Learning a New Handgun

So you decided it’s time to change competition guns? Maybe you saw your favorite shooter laying down impressive rates of fire and want “their” gun. Maybe you were shooting your carry gun and wanted a competition oriented gun. It could be that you carry a Glock but really love the 1911 and want to shoot Single Stack. Perhaps you are like me; you wanted your USPSA Production gun to be steel, ensuring a venture into DA/SA territory.

The reasons we might change competition guns are as myriad as there are actual guns suitable for competition. In 2015 I changed from a 9mm XD Tactical to a 9mm CZ P-09 and then to a 9mm Tanfoglio Limited Pro; all in the span of 6 months. In doing so I learned three glaring pieces of knowledge.

  1. You will waste lots of money on ammo, holsters, mags, and accouterments; all while you never grow beyond your baseline skill set.
  1. Unless you are just changing to a larger version of your current gun (Glock 19 to Glock 34), you will always be working to gain your skills back to where they were prior to the swap.
  1. The top shooters in the world can go from a 1911 too a striker fired gun, then too a revolver with little training fanfare.  Odds are very good that you are not one of the top shooters in the world!  It will take more time for you to “relearn” each time you change.

I firmly believe the best shooters in the world got there by sticking to one gun or platform during the formative years of their competitive shooting. Once you have a good baseline skill set and can develop a solid stage plan, then the effects of a gear change are less obvious to the observer. Still, changing competition guns are an inevitability for many. Some are just chasing the newest fashion; others do so for more legitimate reason. I offer this to help you learn your new friend as quick as possible.


The first thing you will notice after changing guns is the difference in the draw. The gun may weigh the same but other factors come into play. The grip angle, the slide length, hell, even the actual holster design can befuddle us. To offset this I like to start over and go slow.

When learning a new competition gun I will put the timer away for a couple of weeks. I will take 3 or 4 dry fire sessions, approximately 15 minutes each, and  only work on the draw stroke. I am not one to believe “slow is smooth, smooth is fast” but in this case we are trying to achieve slow AND smooth excellence. I like too do a controlled draw AND a controlled re-holster. This is a good time to “tune up” your fundamentals and identify any bad habits you may have had. There is no reason to transfer the bad habits over to your new gun!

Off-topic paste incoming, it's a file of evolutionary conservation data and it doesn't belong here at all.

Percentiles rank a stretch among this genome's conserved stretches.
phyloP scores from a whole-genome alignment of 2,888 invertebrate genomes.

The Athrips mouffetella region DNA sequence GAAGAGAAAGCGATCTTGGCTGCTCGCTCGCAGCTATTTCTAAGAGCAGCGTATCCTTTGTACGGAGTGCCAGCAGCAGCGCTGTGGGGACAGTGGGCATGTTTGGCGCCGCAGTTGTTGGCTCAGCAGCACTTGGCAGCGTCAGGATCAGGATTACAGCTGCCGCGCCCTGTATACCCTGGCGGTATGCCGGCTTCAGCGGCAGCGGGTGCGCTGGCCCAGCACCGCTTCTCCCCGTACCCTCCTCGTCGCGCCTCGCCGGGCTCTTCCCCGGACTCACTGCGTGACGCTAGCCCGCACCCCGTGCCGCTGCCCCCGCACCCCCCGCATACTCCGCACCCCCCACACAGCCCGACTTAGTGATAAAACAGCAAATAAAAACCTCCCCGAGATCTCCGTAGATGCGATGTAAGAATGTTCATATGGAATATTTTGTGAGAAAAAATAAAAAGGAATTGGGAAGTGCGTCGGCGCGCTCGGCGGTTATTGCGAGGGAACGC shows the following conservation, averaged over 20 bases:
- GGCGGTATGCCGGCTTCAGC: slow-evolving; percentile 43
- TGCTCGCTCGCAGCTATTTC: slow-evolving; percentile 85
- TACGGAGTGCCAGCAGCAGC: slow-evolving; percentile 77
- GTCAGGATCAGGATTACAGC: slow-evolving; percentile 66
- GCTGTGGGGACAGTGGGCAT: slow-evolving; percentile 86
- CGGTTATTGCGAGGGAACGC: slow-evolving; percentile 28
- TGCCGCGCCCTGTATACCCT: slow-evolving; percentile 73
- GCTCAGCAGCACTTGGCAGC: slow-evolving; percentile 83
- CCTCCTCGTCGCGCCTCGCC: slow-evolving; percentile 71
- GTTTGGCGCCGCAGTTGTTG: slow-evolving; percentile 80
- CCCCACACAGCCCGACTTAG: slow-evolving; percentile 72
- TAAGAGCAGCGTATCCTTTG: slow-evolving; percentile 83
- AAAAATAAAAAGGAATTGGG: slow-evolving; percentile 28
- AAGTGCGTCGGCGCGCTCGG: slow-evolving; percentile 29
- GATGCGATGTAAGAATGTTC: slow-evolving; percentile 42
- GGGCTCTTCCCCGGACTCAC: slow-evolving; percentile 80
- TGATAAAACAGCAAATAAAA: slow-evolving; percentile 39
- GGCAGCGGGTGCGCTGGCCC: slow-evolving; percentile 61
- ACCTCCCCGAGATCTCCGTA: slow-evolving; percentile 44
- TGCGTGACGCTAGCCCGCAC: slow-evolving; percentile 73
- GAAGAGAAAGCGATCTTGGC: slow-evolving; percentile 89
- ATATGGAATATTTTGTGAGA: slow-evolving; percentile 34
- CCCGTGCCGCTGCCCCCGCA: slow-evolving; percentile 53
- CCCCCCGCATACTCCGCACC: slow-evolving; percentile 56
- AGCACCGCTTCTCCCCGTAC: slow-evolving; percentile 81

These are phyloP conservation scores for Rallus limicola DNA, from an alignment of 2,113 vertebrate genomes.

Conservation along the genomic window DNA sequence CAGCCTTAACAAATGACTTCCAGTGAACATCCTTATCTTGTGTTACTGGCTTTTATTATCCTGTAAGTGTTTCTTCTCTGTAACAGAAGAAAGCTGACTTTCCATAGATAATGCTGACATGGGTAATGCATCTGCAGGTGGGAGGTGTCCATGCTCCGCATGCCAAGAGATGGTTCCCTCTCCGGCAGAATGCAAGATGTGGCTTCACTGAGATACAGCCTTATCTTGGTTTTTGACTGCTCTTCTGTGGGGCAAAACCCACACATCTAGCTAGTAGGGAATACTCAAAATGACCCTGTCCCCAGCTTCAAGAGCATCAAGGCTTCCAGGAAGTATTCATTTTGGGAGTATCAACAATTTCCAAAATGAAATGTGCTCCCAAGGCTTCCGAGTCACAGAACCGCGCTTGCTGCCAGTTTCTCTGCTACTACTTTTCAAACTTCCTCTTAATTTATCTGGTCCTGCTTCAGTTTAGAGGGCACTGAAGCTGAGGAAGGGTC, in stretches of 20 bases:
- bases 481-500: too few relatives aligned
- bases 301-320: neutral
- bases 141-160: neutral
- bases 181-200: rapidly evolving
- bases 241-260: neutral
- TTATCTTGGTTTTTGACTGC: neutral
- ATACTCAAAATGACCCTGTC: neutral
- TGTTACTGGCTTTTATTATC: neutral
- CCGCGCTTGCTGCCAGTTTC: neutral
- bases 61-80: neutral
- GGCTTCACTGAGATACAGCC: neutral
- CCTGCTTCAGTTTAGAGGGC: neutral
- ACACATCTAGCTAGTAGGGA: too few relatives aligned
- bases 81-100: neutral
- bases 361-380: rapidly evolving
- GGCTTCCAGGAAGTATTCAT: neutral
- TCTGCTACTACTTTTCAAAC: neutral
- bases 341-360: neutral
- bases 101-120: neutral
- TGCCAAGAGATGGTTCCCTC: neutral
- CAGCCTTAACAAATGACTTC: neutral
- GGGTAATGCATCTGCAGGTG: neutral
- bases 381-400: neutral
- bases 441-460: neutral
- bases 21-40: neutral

Does your support hand meet the gun at the appropriate place? Are you sure?

Clap your hands. Feels natural doesn’t it? That is where I like for my hands to meet. Some people like to race the support hand to the holster. I have tried that and noticed no measurable difference on the timer; so, I went with what felt more natural and relaxed. Of course, your mileage may vary.

After doing slow draws for a few days I speed up. I take my last known dry fire draw time, add 0.2 seconds and start working it out. Within a session or two you should be really close.

Magazine Changes

No, I don’t mean putting new reading material in the bathroom. Although that is important!

I mean mag changes in the gun. To be honest, this may or may not be an issue. When I went from the XD to the P-09 my times actually improved as a result of the P-09’s generous mag opening. Going from the P-09 to the Tanfo was an absolute train wreck. I have heard countless people say loading a metal gun is more difficult and they are correct! It is not the mag opening that causes problems though; no, it is friction on the sides of the mags when you aren’t precise with your insertion.  How do we get better at mag changes?

Two words: Burkett Reload!

The Burkett Reload was designed by Matt Burkett and it works. You can read more about the drill here. But when starting after changing guns, I like to do Burkett Reloads slow and smooth. I will generally do 5 minutes of slow Burkett Reloads followed by 5 minutes of slow, full-on reloads and return to sight picture. I will do this for 5 days. The improvements are astonishing!


Similar too mag changes, you may find your transitions are not affected. Then again you may find them to be slower. This is especially true if you changed to a heavier gun. To quickly learn (relearn?) transitions I steal the advice of Steve Anderson. Use a metronome. If you don’t play musical instruments you probably don’t have a metronome lying around. Don’t fret! Apps abound and they are often free.


I like to set the metronome at a slow and comfortable pace and then set a regular countdown timer for 3 minutes. Start on a target and then transition to another in rhythm with the metronome. I promise 3 minutes will be enough for one session as your arms and shoulders will now hate you!

Doing this for a week should be good enough. Each session try to go a little faster.  I don’t use a metronome regularly, but I find it helps build muscle and help you brain learn the transition influences of your new competition gun.

There you have it. Three methods I have used with great success when changing competition guns. You will notice the absence of trigger training. That is by design. Learning the new trigger will be dependent on the type, the quality of the trigger and what you were used too.  Once I finish these drills I resume regular dry and live fire and really get to know my new gun.

Changing gear often drives us to practice more. Hopefully these tips will help you make your practice productive, quicker.

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